Linda Hall Library of Science, Engineering, & Technology
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The St. Louis Bridge
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Centuries of Civil Engineering

"Method of sinking foundations for the piers of the St. Louis Bridge,"
Engineering, Feb. 3, 1871.
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The piers for the St. Louis bridge had to be built upon bedrock, which lay over 100 feet below the river surface. To reach bedrock, Eads sank a caisson for each pier. Each caisson was made of heavy steel, sixty feet in diameter and nine feet high, and open at the bottom for digging up the sand. As the sand was removed, the caisson sank, and the masonry pier was built up upon it as it went down. As the caisson went lower, air pressure had to be increased to keep out the water, and serious problems with "the bends" were encountered below sixty feet.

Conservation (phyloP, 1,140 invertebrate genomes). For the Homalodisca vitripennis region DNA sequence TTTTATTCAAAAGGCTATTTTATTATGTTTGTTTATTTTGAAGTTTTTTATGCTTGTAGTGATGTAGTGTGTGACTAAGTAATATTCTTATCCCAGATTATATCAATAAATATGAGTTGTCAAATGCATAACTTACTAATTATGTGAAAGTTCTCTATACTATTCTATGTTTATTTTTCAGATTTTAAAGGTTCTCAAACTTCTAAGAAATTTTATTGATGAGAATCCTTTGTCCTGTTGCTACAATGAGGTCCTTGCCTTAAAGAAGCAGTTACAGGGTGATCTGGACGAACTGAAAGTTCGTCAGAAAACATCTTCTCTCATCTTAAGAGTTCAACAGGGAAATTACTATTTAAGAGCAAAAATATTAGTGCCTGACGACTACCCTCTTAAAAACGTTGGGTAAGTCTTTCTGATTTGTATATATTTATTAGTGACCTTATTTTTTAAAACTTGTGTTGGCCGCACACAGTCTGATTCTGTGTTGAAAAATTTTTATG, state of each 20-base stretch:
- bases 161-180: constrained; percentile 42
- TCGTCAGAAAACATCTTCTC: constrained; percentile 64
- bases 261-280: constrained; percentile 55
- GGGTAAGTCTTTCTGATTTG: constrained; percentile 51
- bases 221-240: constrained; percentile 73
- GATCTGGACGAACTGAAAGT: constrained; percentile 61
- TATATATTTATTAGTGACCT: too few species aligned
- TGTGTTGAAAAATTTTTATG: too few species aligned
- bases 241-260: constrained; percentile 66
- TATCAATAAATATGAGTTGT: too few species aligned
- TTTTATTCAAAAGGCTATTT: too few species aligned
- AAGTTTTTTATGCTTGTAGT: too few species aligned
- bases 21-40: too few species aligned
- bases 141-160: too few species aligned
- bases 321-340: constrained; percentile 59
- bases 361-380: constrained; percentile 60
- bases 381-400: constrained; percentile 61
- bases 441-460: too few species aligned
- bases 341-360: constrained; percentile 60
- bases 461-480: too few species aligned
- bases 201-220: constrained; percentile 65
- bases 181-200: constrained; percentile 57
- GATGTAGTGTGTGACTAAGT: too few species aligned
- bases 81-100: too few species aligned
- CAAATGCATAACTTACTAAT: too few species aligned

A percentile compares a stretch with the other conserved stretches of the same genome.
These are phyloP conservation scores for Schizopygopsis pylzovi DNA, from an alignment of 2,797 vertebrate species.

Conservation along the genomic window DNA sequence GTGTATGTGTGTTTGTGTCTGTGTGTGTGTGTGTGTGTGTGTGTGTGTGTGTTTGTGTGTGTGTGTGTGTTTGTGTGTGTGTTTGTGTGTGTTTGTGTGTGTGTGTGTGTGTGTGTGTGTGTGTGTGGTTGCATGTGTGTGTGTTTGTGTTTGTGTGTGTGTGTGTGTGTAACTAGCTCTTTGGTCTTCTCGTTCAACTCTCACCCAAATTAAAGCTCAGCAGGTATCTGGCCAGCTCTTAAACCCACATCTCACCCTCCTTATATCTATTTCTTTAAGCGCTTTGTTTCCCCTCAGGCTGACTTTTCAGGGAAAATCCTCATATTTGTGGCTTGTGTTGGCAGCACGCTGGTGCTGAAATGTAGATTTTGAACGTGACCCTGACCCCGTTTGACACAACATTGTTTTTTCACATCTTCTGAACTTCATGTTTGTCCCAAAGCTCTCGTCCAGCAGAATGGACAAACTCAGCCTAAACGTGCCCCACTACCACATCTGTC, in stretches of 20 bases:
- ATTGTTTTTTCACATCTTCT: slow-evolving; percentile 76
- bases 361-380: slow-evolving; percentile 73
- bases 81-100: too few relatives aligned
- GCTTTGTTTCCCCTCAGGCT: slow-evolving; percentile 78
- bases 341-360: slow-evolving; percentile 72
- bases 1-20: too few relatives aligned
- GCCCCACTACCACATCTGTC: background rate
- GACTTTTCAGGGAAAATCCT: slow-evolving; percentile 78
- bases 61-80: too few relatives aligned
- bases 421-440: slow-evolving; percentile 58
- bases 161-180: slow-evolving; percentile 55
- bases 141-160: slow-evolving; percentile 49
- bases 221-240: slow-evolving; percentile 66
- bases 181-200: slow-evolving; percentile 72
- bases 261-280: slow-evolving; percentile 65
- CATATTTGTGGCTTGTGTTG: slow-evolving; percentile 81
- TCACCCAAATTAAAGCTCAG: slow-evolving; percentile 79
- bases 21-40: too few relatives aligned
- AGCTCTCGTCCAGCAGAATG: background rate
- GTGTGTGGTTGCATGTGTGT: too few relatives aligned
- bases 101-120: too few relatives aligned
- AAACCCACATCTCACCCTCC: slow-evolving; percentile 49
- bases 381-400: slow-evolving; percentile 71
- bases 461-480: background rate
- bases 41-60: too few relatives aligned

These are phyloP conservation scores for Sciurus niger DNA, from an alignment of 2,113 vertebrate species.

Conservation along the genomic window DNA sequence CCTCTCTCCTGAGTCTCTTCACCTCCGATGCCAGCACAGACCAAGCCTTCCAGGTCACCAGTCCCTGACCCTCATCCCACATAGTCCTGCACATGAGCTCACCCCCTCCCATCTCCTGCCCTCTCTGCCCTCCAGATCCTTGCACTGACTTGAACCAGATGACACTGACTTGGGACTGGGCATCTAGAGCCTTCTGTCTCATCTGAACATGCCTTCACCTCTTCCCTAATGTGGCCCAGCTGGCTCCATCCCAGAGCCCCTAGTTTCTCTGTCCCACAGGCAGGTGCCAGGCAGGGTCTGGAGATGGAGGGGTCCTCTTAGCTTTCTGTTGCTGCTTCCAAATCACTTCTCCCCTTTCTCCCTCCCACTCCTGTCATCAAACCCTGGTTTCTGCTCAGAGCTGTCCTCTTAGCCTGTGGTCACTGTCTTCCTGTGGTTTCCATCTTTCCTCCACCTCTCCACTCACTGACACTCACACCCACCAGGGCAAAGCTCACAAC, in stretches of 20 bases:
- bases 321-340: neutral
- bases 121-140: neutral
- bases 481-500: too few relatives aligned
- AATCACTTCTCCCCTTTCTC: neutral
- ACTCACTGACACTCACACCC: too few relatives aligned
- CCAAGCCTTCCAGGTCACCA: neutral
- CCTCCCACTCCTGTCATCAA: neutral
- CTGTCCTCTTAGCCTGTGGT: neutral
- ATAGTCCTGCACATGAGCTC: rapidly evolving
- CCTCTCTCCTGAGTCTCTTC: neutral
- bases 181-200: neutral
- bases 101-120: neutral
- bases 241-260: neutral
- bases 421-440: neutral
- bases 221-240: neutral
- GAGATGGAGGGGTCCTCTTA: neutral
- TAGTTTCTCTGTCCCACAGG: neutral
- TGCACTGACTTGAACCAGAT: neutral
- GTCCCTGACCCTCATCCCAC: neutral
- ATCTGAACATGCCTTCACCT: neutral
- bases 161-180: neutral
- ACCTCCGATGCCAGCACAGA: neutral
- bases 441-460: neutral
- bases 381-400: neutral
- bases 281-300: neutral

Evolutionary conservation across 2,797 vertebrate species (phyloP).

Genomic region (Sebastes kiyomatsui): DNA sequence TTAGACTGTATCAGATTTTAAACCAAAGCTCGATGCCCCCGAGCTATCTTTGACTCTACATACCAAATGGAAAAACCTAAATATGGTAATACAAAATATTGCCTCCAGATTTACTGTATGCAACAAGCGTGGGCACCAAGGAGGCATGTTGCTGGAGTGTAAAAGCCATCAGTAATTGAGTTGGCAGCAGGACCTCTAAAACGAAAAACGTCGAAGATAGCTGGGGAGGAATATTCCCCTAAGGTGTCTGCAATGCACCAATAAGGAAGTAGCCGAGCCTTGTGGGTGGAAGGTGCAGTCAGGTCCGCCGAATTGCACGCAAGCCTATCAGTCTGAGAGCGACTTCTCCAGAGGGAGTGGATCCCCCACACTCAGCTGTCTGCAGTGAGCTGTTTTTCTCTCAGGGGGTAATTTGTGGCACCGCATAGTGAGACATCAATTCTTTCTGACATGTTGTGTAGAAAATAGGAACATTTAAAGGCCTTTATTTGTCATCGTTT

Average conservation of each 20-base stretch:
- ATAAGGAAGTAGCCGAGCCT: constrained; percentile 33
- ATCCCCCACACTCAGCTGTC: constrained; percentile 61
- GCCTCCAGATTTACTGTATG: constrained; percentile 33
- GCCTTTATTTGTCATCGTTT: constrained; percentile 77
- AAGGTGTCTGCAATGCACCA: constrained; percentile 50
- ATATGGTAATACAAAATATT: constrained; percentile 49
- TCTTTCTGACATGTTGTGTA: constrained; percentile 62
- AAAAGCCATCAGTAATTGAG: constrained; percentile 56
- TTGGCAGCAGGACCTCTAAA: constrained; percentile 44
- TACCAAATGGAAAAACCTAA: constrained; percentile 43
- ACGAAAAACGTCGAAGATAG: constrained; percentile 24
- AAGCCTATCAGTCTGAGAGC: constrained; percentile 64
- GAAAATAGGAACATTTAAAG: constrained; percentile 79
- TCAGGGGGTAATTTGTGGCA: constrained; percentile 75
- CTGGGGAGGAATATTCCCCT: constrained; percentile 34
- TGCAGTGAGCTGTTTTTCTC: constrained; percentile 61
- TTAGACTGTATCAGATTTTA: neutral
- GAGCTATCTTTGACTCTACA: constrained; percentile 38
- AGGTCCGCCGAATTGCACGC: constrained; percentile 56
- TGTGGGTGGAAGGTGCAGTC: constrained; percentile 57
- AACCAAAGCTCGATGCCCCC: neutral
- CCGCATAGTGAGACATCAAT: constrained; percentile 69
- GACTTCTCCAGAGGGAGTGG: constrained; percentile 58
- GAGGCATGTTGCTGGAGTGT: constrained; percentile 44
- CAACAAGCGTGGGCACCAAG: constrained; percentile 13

The view on the left, from the British journal Engineering, shows the caisson for the East Pier in cross section, with the pier rising upon it.

 

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